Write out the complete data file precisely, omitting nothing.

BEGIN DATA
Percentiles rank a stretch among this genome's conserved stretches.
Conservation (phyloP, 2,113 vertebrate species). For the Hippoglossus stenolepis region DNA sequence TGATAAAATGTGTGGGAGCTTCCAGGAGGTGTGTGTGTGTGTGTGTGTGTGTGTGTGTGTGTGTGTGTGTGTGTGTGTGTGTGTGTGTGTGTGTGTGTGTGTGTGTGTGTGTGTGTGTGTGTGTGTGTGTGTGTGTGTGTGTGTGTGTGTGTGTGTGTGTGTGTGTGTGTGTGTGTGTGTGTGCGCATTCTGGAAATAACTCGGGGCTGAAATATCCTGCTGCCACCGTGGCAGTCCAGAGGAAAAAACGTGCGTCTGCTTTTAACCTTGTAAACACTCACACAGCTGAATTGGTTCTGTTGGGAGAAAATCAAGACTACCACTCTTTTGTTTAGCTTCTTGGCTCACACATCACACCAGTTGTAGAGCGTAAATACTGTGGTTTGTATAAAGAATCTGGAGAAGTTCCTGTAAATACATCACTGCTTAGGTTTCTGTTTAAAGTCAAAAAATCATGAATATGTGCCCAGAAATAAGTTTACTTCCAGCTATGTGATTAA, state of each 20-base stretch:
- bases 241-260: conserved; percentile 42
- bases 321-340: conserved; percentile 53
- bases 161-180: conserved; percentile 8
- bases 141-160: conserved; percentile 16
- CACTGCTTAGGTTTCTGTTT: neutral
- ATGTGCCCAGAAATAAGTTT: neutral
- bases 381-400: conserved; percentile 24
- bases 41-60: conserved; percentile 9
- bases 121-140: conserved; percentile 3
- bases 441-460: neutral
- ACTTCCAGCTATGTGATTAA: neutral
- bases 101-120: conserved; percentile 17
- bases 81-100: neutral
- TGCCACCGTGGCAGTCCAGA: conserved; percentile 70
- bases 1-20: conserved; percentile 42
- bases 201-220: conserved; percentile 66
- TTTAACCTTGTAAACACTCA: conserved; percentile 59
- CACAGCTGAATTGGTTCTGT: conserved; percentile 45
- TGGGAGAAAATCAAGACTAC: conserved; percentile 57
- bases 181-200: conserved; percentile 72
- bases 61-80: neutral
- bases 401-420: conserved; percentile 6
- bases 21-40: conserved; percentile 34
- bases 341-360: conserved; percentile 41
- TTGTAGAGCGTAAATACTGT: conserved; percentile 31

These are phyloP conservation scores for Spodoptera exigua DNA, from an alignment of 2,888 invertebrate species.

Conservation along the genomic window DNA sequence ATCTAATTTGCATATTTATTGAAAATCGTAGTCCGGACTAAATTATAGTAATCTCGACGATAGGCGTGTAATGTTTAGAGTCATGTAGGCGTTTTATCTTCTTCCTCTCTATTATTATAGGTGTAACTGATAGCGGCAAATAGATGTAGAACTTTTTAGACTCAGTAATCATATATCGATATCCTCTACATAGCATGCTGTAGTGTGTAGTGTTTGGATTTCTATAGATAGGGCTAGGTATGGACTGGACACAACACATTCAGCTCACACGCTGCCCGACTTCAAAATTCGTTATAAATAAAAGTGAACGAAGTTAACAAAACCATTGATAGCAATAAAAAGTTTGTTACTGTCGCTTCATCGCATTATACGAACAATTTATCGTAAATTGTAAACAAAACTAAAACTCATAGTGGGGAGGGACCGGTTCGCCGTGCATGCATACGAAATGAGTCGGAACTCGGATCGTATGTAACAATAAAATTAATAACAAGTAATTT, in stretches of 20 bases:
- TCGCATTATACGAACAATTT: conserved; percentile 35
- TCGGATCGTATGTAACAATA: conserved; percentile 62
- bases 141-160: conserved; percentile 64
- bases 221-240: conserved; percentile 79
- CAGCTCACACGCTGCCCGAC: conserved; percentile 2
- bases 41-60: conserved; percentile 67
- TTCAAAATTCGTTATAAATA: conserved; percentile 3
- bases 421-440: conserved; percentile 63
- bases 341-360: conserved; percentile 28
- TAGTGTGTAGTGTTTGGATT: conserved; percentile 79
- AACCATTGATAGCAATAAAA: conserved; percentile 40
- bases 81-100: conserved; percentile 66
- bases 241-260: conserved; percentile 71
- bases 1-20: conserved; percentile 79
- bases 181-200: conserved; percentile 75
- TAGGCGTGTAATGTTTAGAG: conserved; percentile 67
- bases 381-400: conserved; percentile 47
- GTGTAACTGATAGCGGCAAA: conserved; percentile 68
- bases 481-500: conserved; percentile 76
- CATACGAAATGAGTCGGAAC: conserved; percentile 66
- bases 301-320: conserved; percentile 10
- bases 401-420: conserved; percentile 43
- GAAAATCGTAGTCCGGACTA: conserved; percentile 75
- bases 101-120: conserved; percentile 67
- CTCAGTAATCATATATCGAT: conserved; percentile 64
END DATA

Percentiles rank a stretch among this genome's conserved stretches.
Conservation (phyloP, 2,113 vertebrate species). For the Hippoglossus stenolepis region DNA sequence TGATAAAATGTGTGGGAGCTTCCAGGAGGTGTGTGTGTGTGTGTGTGTGTGTGTGTGTGTGTGTGTGTGTGTGTGTGTGTGTGTGTGTGTGTGTGTGTGTGTGTGTGTGTGTGTGTGTGTGTGTGTGTGTGTGTGTGTGTGTGTGTGTGTGTGTGTGTGTGTGTGTGTGTGTGTGTGTGTGTGCGCATTCTGGAAATAACTCGGGGCTGAAATATCCTGCTGCCACCGTGGCAGTCCAGAGGAAAAAACGTGCGTCTGCTTTTAACCTTGTAAACACTCACACAGCTGAATTGGTTCTGTTGGGAGAAAATCAAGACTACCACTCTTTTGTTTAGCTTCTTGGCTCACACATCACACCAGTTGTAGAGCGTAAATACTGTGGTTTGTATAAAGAATCTGGAGAAGTTCCTGTAAATACATCACTGCTTAGGTTTCTGTTTAAAGTCAAAAAATCATGAATATGTGCCCAGAAATAAGTTTACTTCCAGCTATGTGATTAA, state of each 20-base stretch:
- bases 241-260: conserved; percentile 42
- bases 321-340: conserved; percentile 53
- bases 161-180: conserved; percentile 8
- bases 141-160: conserved; percentile 16
- CACTGCTTAGGTTTCTGTTT: neutral
- ATGTGCCCAGAAATAAGTTT: neutral
- bases 381-400: conserved; percentile 24
- bases 41-60: conserved; percentile 9
- bases 121-140: conserved; percentile 3
- bases 441-460: neutral
- ACTTCCAGCTATGTGATTAA: neutral
- bases 101-120: conserved; percentile 17
- bases 81-100: neutral
- TGCCACCGTGGCAGTCCAGA: conserved; percentile 70
- bases 1-20: conserved; percentile 42
- bases 201-220: conserved; percentile 66
- TTTAACCTTGTAAACACTCA: conserved; percentile 59
- CACAGCTGAATTGGTTCTGT: conserved; percentile 45
- TGGGAGAAAATCAAGACTAC: conserved; percentile 57
- bases 181-200: conserved; percentile 72
- bases 61-80: neutral
- bases 401-420: conserved; percentile 6
- bases 21-40: conserved; percentile 34
- bases 341-360: conserved; percentile 41
- TTGTAGAGCGTAAATACTGT: conserved; percentile 31

These are phyloP conservation scores for Spodoptera exigua DNA, from an alignment of 2,888 invertebrate species.

Conservation along the genomic window DNA sequence ATCTAATTTGCATATTTATTGAAAATCGTAGTCCGGACTAAATTATAGTAATCTCGACGATAGGCGTGTAATGTTTAGAGTCATGTAGGCGTTTTATCTTCTTCCTCTCTATTATTATAGGTGTAACTGATAGCGGCAAATAGATGTAGAACTTTTTAGACTCAGTAATCATATATCGATATCCTCTACATAGCATGCTGTAGTGTGTAGTGTTTGGATTTCTATAGATAGGGCTAGGTATGGACTGGACACAACACATTCAGCTCACACGCTGCCCGACTTCAAAATTCGTTATAAATAAAAGTGAACGAAGTTAACAAAACCATTGATAGCAATAAAAAGTTTGTTACTGTCGCTTCATCGCATTATACGAACAATTTATCGTAAATTGTAAACAAAACTAAAACTCATAGTGGGGAGGGACCGGTTCGCCGTGCATGCATACGAAATGAGTCGGAACTCGGATCGTATGTAACAATAAAATTAATAACAAGTAATTT, in stretches of 20 bases:
- TCGCATTATACGAACAATTT: conserved; percentile 35
- TCGGATCGTATGTAACAATA: conserved; percentile 62
- bases 141-160: conserved; percentile 64
- bases 221-240: conserved; percentile 79
- CAGCTCACACGCTGCCCGAC: conserved; percentile 2
- bases 41-60: conserved; percentile 67
- TTCAAAATTCGTTATAAATA: conserved; percentile 3
- bases 421-440: conserved; percentile 63
- bases 341-360: conserved; percentile 28
- TAGTGTGTAGTGTTTGGATT: conserved; percentile 79
- AACCATTGATAGCAATAAAA: conserved; percentile 40
- bases 81-100: conserved; percentile 66
- bases 241-260: conserved; percentile 71
- bases 1-20: conserved; percentile 79
- bases 181-200: conserved; percentile 75
- TAGGCGTGTAATGTTTAGAG: conserved; percentile 67
- bases 381-400: conserved; percentile 47
- GTGTAACTGATAGCGGCAAA: conserved; percentile 68
- bases 481-500: conserved; percentile 76
- CATACGAAATGAGTCGGAAC: conserved; percentile 66
- bases 301-320: conserved; percentile 10
- bases 401-420: conserved; percentile 43
- GAAAATCGTAGTCCGGACTA: conserved; percentile 75
- bases 101-120: conserved; percentile 67
- CTCAGTAATCATATATCGAT: conserved; percentile 64